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The abbeys of Westminster and Syon in pre-Reformation England : an appraisal of monastic ideals, roles and contributions in English religious life and cultural traditions
thesisposted on 2023-05-27, 15:19 authored by Reyes-Lijauco, Melina
On the eve of the Reformation, was traditional religion on the decline? During the last four decades before the Dissolution in England, was the monastic institution stagnant, failing, unpopular and irrelevant? This thesis examines the English abbeys of Westminster and Syon and presents facts and arguments to show evidence of vigour and vitality of the English monastic institution on the eve of its dissolution. During the late Middle Ages, especially the period 1500-1540, both abbeys passed numerous criteria of vitality: successful recruitment, enormous wealth, popularity and high patronage. Spiritually, both abbeys successfully adhered to the traditional monastic ideals of contemplative life coupled with the outward-looking duty of lay pastoralship in the form of evangelisation and social services. Culturally, both abbeys showed cultivation of literary and musical culture and patronage of contemporary intellectual, artistic and technological development. - Contrary to the popular belief that monastic life was in decline during the late medieval period, both the Westminster and Syon monastic communities demonstrated spiritual vitality, played proactive roles in the community and contributed immensely in the religious, cultural and socio-economic life of the English nation up until their dissolutions.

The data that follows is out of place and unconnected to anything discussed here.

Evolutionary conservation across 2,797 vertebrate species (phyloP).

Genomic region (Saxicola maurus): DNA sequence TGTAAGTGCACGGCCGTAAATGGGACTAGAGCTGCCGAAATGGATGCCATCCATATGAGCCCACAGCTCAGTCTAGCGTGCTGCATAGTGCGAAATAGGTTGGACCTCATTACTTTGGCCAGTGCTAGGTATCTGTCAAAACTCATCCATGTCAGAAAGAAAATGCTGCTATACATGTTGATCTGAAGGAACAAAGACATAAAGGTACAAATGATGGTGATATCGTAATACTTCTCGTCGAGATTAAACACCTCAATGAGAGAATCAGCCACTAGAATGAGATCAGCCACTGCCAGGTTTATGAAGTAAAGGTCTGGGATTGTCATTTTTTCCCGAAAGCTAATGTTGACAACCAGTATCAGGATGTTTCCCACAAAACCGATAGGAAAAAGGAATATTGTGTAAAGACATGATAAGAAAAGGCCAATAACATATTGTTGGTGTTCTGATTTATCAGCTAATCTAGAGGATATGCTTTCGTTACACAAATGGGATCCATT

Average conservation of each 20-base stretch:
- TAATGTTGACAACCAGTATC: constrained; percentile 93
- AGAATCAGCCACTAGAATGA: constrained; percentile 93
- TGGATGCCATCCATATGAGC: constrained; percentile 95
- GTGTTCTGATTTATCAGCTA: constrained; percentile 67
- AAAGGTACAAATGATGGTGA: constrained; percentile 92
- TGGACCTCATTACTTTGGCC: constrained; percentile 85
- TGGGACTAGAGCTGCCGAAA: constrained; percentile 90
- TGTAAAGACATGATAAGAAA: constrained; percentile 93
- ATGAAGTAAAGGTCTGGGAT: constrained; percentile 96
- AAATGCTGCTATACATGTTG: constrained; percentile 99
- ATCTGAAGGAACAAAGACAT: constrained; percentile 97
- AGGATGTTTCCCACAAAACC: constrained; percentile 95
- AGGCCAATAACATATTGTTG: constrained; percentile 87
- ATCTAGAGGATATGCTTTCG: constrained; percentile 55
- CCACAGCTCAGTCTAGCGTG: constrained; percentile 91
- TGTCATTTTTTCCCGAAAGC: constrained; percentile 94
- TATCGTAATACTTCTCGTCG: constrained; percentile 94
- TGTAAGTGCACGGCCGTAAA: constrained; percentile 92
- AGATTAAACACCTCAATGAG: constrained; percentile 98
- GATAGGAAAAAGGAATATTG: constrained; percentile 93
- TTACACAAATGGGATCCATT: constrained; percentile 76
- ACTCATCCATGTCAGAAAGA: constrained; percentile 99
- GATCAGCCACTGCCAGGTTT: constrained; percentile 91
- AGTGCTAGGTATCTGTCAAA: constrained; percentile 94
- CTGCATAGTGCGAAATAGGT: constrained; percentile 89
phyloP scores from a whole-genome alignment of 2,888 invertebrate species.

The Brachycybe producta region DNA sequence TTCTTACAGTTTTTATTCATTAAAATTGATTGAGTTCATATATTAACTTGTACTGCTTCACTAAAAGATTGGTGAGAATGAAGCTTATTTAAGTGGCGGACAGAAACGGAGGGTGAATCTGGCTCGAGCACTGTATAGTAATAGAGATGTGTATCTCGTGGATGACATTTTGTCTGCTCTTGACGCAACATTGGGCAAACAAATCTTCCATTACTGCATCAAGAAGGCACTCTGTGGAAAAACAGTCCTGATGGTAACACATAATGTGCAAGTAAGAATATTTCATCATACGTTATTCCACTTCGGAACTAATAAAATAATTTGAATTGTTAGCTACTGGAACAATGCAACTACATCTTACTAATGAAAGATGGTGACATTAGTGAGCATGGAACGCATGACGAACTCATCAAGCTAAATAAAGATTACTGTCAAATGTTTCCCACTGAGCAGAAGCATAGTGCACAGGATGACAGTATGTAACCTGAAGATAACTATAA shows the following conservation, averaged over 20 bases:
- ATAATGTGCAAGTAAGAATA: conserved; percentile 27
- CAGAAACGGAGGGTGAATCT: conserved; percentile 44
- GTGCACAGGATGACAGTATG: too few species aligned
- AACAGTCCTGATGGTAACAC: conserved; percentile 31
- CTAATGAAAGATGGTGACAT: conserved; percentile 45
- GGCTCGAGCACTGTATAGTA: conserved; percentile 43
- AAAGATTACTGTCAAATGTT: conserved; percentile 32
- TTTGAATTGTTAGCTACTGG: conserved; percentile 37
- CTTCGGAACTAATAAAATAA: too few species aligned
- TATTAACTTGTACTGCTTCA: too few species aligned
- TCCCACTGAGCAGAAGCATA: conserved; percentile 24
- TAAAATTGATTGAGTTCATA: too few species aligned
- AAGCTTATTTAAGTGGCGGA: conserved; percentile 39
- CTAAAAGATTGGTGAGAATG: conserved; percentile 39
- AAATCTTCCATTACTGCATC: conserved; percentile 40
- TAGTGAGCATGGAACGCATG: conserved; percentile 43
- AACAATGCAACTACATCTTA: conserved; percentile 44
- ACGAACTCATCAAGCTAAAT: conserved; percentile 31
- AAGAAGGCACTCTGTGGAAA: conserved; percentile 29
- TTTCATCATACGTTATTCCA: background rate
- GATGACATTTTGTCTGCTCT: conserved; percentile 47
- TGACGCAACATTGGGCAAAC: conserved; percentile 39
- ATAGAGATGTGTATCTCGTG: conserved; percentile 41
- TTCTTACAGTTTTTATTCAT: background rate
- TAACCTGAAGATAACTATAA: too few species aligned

Rights statementCopyright 2013 the author - The University is continuing to endeavour to trace the copyright owner(s) and in the meantime this item has been reproduced here in good faith. We would be pleased to hear from the copyright owner(s). Thesis (MA(History))--University of Tasmania, 2013. Includes bibliographical references